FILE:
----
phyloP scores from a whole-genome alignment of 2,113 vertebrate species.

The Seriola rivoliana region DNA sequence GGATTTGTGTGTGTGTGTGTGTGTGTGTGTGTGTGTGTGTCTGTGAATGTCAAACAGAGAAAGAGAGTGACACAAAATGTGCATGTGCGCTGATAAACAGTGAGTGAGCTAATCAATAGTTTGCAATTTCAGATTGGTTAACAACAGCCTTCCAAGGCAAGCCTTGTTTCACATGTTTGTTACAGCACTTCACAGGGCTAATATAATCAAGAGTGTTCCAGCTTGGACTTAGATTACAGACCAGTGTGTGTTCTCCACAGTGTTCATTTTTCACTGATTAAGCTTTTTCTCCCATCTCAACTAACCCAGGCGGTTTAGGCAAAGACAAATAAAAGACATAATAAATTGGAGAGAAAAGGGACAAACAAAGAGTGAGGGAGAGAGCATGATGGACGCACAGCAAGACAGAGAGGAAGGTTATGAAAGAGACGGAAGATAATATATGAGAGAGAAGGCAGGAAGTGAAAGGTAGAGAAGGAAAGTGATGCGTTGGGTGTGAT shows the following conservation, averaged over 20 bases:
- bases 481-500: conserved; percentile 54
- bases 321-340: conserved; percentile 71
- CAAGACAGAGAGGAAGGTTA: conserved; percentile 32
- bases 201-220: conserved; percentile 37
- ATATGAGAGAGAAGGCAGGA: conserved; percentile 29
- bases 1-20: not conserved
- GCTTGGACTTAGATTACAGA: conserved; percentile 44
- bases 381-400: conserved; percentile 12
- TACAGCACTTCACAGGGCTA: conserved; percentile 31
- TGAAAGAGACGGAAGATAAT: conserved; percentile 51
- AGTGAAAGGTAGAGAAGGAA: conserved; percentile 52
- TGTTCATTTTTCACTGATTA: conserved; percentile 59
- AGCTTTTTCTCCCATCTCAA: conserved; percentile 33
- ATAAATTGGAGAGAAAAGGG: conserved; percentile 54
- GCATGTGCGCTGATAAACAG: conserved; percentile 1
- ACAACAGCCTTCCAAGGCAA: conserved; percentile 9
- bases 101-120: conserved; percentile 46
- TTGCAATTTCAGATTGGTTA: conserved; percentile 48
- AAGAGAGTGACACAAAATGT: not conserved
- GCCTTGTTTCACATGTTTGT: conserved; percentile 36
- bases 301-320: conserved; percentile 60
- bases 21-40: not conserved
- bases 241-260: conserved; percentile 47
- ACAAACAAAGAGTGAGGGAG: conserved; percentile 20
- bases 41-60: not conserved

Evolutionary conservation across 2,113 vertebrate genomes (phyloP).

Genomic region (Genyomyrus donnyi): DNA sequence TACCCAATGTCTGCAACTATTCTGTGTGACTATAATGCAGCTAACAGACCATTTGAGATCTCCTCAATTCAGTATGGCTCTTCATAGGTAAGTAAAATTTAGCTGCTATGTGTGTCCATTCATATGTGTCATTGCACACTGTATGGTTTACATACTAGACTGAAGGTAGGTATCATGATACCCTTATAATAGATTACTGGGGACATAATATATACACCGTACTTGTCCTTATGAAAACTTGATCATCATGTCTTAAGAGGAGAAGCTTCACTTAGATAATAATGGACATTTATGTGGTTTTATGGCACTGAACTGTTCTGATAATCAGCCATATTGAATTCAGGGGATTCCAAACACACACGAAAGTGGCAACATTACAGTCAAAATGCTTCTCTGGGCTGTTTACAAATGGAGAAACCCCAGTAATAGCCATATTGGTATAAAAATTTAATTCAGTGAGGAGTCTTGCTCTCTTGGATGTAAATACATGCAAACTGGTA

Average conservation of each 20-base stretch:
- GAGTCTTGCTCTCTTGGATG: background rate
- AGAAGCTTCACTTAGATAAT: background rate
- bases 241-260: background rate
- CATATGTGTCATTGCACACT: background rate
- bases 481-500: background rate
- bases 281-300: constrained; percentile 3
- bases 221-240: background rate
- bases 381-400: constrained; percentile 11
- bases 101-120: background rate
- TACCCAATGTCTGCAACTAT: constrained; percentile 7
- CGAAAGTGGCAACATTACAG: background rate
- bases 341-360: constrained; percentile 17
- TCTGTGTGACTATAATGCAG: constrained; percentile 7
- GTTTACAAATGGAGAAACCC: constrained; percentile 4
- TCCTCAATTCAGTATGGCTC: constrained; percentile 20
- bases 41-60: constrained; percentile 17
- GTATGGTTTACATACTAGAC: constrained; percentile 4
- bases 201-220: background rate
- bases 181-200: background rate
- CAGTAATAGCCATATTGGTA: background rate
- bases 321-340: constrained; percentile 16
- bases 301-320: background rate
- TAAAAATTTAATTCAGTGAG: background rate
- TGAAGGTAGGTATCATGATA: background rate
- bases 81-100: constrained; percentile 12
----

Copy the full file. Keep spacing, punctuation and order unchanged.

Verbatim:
phyloP scores from a whole-genome alignment of 2,113 vertebrate species.

The Seriola rivoliana region DNA sequence GGATTTGTGTGTGTGTGTGTGTGTGTGTGTGTGTGTGTGTCTGTGAATGTCAAACAGAGAAAGAGAGTGACACAAAATGTGCATGTGCGCTGATAAACAGTGAGTGAGCTAATCAATAGTTTGCAATTTCAGATTGGTTAACAACAGCCTTCCAAGGCAAGCCTTGTTTCACATGTTTGTTACAGCACTTCACAGGGCTAATATAATCAAGAGTGTTCCAGCTTGGACTTAGATTACAGACCAGTGTGTGTTCTCCACAGTGTTCATTTTTCACTGATTAAGCTTTTTCTCCCATCTCAACTAACCCAGGCGGTTTAGGCAAAGACAAATAAAAGACATAATAAATTGGAGAGAAAAGGGACAAACAAAGAGTGAGGGAGAGAGCATGATGGACGCACAGCAAGACAGAGAGGAAGGTTATGAAAGAGACGGAAGATAATATATGAGAGAGAAGGCAGGAAGTGAAAGGTAGAGAAGGAAAGTGATGCGTTGGGTGTGAT shows the following conservation, averaged over 20 bases:
- bases 481-500: conserved; percentile 54
- bases 321-340: conserved; percentile 71
- CAAGACAGAGAGGAAGGTTA: conserved; percentile 32
- bases 201-220: conserved; percentile 37
- ATATGAGAGAGAAGGCAGGA: conserved; percentile 29
- bases 1-20: not conserved
- GCTTGGACTTAGATTACAGA: conserved; percentile 44
- bases 381-400: conserved; percentile 12
- TACAGCACTTCACAGGGCTA: conserved; percentile 31
- TGAAAGAGACGGAAGATAAT: conserved; percentile 51
- AGTGAAAGGTAGAGAAGGAA: conserved; percentile 52
- TGTTCATTTTTCACTGATTA: conserved; percentile 59
- AGCTTTTTCTCCCATCTCAA: conserved; percentile 33
- ATAAATTGGAGAGAAAAGGG: conserved; percentile 54
- GCATGTGCGCTGATAAACAG: conserved; percentile 1
- ACAACAGCCTTCCAAGGCAA: conserved; percentile 9
- bases 101-120: conserved; percentile 46
- TTGCAATTTCAGATTGGTTA: conserved; percentile 48
- AAGAGAGTGACACAAAATGT: not conserved
- GCCTTGTTTCACATGTTTGT: conserved; percentile 36
- bases 301-320: conserved; percentile 60
- bases 21-40: not conserved
- bases 241-260: conserved; percentile 47
- ACAAACAAAGAGTGAGGGAG: conserved; percentile 20
- bases 41-60: not conserved

Evolutionary conservation across 2,113 vertebrate genomes (phyloP).

Genomic region (Genyomyrus donnyi): DNA sequence TACCCAATGTCTGCAACTATTCTGTGTGACTATAATGCAGCTAACAGACCATTTGAGATCTCCTCAATTCAGTATGGCTCTTCATAGGTAAGTAAAATTTAGCTGCTATGTGTGTCCATTCATATGTGTCATTGCACACTGTATGGTTTACATACTAGACTGAAGGTAGGTATCATGATACCCTTATAATAGATTACTGGGGACATAATATATACACCGTACTTGTCCTTATGAAAACTTGATCATCATGTCTTAAGAGGAGAAGCTTCACTTAGATAATAATGGACATTTATGTGGTTTTATGGCACTGAACTGTTCTGATAATCAGCCATATTGAATTCAGGGGATTCCAAACACACACGAAAGTGGCAACATTACAGTCAAAATGCTTCTCTGGGCTGTTTACAAATGGAGAAACCCCAGTAATAGCCATATTGGTATAAAAATTTAATTCAGTGAGGAGTCTTGCTCTCTTGGATGTAAATACATGCAAACTGGTA

Average conservation of each 20-base stretch:
- GAGTCTTGCTCTCTTGGATG: background rate
- AGAAGCTTCACTTAGATAAT: background rate
- bases 241-260: background rate
- CATATGTGTCATTGCACACT: background rate
- bases 481-500: background rate
- bases 281-300: constrained; percentile 3
- bases 221-240: background rate
- bases 381-400: constrained; percentile 11
- bases 101-120: background rate
- TACCCAATGTCTGCAACTAT: constrained; percentile 7
- CGAAAGTGGCAACATTACAG: background rate
- bases 341-360: constrained; percentile 17
- TCTGTGTGACTATAATGCAG: constrained; percentile 7
- GTTTACAAATGGAGAAACCC: constrained; percentile 4
- TCCTCAATTCAGTATGGCTC: constrained; percentile 20
- bases 41-60: constrained; percentile 17
- GTATGGTTTACATACTAGAC: constrained; percentile 4
- bases 201-220: background rate
- bases 181-200: background rate
- CAGTAATAGCCATATTGGTA: background rate
- bases 321-340: constrained; percentile 16
- bases 301-320: background rate
- TAAAAATTTAATTCAGTGAG: background rate
- TGAAGGTAGGTATCATGATA: background rate
- bases 81-100: constrained; percentile 12